In the embodiment of FIG. 2, a memory device 250 is coupled to the multiplexed address bus 225. A de-multiplexer 230 sends the row address portion to a row address latch 235 and a memory bank 255. The row lines of the memory array are activated, thereby reading out a page of memory (that portion of the memory accessed by the row address specified). The de-multiplexer 230 sends the column address portion to the column address latch 240 and onto a selector 260. A subset of the page of data from the memory bank 255 is selected by the selector 260 according to the column address information for transmission back to the processor 200 on a data bus.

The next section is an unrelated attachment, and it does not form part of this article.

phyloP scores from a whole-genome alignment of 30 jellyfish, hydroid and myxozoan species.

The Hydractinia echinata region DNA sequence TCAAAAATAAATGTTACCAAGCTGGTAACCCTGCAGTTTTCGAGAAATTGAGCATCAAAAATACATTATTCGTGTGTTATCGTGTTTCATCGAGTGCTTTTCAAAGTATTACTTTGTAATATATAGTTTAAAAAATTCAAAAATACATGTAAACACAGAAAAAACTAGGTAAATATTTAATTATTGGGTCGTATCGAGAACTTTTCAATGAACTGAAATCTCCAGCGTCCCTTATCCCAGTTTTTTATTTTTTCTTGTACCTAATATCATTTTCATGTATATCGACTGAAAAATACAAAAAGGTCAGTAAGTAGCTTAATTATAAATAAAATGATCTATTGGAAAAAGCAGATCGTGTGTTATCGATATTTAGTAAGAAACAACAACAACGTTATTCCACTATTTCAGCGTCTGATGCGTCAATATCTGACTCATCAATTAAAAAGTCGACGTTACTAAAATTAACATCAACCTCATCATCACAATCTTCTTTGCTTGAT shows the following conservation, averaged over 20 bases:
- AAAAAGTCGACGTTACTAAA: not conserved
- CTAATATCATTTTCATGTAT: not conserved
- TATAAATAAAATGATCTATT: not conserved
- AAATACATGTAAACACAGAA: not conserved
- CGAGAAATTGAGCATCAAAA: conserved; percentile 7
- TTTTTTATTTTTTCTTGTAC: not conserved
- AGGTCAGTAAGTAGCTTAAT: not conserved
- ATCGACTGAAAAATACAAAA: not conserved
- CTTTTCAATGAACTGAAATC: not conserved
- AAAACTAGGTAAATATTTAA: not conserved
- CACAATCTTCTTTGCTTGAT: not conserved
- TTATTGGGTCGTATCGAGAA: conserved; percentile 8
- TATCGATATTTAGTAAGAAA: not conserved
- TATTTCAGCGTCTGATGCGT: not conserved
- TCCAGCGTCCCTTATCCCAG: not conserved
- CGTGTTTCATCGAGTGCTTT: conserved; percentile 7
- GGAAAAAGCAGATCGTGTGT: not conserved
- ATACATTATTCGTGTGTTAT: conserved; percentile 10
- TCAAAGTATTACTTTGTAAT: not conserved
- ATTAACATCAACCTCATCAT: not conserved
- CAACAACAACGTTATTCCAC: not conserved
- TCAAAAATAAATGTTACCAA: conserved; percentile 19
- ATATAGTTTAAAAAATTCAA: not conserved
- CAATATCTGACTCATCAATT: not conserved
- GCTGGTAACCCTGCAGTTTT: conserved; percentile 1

Typically, the output of a memory array such as the memory bank 255 is latched. Additionally, some memory arrays also now include more elaborate structures at the output of the memory array. For example, a DRAM memory array may have a set of SRAM cells at the DRAM array output to hold the output generated by one or more page reads to the DRAM array. Thus, the selector 260 may include a latching circuit to latch data from each way, memory cells, sense amplifiers, and/or various known or otherwise available devices used in conjunction with reading specific portions of a memory array. Additionally, the selector 260 may use any known or otherwise available circuitry or logic to perform the selecting or multiplexing function according to the column address information.